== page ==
In this tutorial , I will show how to containerize a NodeJS web application with Redis database and Nginx as a reverse proxy in front of NodeJS app using Docker.

Let’s begin building a project directory structure as shown below:

Project structure

.
├── docker-compose.yml
├── nginx
│   ├── Dockerfile
│   └── nginx.conf
├── web
│   ├── Dockerfile
│   ├── package.json
│   └── server.js



Prerequisite:

– Install Docker Desktop for Mac

Most of the awesome-compose sample apps works on Docker Desktop. Said that, it should also work on Docker distributions on Linux and Windows too. Visit https://docs.docker.com/desktop/mac/install/ to setup Docker Desktop for Mac or Windows on your local system.

Image1

ℹ️ INFO

Docker Desktop comes with Docker compose installed by default, hence you don’t need to install it separately.

Step 1. Create a Docker compose file

Create an empty file with the below content and save it by name – “docker-compose.yml”


services:
  redis:
    image: 'redislabs/redismod'
    ports:
      - '6379:6379'
  web1:
    restart: on-failure
    build: ./web
    hostname: web1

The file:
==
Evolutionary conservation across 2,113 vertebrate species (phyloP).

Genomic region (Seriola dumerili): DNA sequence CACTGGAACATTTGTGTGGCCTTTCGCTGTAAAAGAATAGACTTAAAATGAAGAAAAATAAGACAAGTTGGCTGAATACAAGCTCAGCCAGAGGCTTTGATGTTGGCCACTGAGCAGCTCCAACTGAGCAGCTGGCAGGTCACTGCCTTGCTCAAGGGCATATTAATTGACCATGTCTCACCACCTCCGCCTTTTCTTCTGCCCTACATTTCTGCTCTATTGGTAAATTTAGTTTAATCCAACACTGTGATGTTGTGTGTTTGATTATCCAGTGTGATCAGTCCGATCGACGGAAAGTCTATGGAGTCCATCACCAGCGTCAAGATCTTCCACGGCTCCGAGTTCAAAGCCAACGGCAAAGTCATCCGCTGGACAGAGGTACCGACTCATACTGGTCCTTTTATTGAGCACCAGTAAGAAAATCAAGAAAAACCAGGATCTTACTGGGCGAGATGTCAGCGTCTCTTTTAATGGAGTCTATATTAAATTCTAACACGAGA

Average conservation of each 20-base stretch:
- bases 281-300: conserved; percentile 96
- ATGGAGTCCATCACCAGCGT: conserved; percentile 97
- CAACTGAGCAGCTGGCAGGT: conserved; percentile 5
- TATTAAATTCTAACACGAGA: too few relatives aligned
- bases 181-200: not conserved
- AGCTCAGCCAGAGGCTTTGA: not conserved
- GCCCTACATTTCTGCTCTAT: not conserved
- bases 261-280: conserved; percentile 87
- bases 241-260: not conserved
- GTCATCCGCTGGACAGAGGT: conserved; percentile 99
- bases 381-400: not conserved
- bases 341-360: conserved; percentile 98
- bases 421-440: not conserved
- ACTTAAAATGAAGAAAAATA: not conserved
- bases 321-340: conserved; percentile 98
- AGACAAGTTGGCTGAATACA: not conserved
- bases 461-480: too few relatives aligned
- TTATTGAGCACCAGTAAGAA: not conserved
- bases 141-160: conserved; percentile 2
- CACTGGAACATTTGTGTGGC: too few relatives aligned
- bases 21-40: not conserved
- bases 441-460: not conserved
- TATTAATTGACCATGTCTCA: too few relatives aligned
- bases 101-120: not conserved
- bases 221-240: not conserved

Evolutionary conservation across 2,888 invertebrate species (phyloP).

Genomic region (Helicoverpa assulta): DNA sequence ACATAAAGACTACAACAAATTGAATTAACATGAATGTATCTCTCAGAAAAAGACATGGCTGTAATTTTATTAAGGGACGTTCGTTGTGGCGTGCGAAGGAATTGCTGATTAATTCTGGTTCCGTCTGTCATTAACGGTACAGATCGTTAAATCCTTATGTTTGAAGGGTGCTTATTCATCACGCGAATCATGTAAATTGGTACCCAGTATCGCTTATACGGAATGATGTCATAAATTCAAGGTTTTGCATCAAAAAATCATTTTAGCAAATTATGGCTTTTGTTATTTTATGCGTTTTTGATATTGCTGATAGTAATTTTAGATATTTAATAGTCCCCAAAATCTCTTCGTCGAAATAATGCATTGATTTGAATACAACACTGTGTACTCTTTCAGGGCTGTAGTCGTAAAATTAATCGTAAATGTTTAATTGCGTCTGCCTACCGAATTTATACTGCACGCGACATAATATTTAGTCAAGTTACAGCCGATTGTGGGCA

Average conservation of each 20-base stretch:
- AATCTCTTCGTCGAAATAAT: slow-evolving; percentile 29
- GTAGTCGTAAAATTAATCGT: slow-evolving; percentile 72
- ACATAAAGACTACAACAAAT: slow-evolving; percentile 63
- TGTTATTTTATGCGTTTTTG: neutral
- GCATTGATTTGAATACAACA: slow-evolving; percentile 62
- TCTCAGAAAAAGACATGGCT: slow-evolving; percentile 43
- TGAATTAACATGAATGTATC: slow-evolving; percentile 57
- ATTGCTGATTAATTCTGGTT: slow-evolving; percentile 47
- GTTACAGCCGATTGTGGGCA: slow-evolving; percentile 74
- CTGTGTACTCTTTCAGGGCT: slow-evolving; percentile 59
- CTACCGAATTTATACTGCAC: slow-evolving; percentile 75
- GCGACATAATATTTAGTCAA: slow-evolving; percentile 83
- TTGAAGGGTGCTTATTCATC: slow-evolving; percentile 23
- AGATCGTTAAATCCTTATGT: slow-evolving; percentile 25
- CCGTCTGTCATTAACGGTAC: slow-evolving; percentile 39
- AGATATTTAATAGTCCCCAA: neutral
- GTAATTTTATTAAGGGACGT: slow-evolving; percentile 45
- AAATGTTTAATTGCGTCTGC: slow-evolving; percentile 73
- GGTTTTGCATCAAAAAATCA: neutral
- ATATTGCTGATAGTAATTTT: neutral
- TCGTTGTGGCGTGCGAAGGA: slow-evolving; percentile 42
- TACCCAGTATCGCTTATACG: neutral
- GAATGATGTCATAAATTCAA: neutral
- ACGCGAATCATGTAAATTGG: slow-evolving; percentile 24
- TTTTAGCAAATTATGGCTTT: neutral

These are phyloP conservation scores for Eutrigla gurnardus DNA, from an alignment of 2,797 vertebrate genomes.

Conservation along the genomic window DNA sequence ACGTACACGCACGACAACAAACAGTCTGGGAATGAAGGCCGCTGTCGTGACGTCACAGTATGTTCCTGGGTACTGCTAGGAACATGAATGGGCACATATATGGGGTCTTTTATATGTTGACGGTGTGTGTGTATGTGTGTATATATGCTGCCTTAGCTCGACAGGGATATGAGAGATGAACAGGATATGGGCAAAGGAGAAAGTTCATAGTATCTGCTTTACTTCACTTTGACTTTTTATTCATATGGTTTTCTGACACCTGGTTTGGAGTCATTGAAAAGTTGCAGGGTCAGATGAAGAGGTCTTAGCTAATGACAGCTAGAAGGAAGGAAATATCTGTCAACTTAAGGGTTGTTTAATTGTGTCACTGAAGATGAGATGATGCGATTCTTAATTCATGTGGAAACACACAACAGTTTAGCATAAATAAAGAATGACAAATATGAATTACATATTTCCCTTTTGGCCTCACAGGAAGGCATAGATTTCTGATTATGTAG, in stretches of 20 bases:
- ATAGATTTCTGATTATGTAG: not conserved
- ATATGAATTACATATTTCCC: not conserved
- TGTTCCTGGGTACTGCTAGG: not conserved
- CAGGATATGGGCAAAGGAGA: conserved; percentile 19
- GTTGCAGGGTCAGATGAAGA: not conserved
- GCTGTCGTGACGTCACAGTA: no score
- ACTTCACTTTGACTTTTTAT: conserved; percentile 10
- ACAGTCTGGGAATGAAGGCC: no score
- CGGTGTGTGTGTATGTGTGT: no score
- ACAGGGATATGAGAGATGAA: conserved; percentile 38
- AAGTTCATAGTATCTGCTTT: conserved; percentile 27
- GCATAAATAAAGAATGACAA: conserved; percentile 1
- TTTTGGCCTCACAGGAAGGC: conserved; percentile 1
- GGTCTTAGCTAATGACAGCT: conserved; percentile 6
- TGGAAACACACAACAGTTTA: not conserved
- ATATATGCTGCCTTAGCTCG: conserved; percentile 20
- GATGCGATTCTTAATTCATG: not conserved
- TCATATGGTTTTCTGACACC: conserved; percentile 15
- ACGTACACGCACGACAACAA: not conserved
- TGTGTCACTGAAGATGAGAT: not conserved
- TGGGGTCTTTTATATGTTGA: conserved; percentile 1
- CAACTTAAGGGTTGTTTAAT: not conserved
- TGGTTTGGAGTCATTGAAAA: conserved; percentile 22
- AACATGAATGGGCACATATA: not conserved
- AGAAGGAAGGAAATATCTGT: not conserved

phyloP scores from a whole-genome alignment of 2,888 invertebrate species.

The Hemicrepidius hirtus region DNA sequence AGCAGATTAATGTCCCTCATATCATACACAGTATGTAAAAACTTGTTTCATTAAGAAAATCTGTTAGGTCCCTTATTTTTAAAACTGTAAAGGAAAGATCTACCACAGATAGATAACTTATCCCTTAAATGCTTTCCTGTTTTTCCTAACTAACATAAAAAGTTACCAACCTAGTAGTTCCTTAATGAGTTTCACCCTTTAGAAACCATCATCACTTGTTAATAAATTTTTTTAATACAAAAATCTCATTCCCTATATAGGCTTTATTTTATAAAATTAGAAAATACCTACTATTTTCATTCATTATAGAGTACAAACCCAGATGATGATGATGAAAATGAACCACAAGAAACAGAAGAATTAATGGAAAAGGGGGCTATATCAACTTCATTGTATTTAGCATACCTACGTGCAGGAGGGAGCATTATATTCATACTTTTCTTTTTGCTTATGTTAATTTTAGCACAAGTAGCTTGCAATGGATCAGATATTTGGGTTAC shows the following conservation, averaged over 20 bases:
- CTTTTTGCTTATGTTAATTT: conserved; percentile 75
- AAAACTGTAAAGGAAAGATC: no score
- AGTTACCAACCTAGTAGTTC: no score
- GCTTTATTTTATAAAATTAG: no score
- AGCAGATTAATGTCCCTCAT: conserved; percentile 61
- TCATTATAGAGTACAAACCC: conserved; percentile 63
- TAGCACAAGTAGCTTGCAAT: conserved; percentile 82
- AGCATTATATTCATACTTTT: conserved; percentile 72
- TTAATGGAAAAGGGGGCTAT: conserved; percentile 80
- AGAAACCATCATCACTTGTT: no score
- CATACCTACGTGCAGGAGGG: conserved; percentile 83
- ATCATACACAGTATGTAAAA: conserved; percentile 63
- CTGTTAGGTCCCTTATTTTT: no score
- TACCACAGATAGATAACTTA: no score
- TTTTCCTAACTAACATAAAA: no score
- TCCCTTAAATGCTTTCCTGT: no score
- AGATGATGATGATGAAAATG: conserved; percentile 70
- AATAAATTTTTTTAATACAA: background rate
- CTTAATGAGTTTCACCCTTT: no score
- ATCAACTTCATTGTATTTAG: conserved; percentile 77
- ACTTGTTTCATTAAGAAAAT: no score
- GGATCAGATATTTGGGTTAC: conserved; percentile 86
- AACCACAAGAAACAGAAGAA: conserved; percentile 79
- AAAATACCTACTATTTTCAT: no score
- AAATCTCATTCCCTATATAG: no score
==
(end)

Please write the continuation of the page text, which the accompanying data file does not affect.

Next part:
ports:
      - '81:5000'
  web2:
    restart: on-failure
    build: ./web
    hostname: web2
    ports:
      - '82:5000'
  nginx:
    build: ./nginx
    ports:
    - '80:80'
    depends_on:
    - web1
    - web2

The compose file defines an application with four services - redis, nginx, web1 and web2
When deploying the application, docker-compose maps port 80 of the web service container to port 80 of the host as specified in the file.

ℹ️ INFO

Redis runs on port 6379 by default. Make sure you don’t run another instance of Redis on your system or port 6379 on the host is not being used by another container, otherwise the port should be changed.

Step 2. Create an nginx directory and add the below files

File: nginx/nginx.conf


upstream loadbalancer {
  server web1:5000;
  server web2:5000;
}

server {
  listen 80;
  server_name localhost;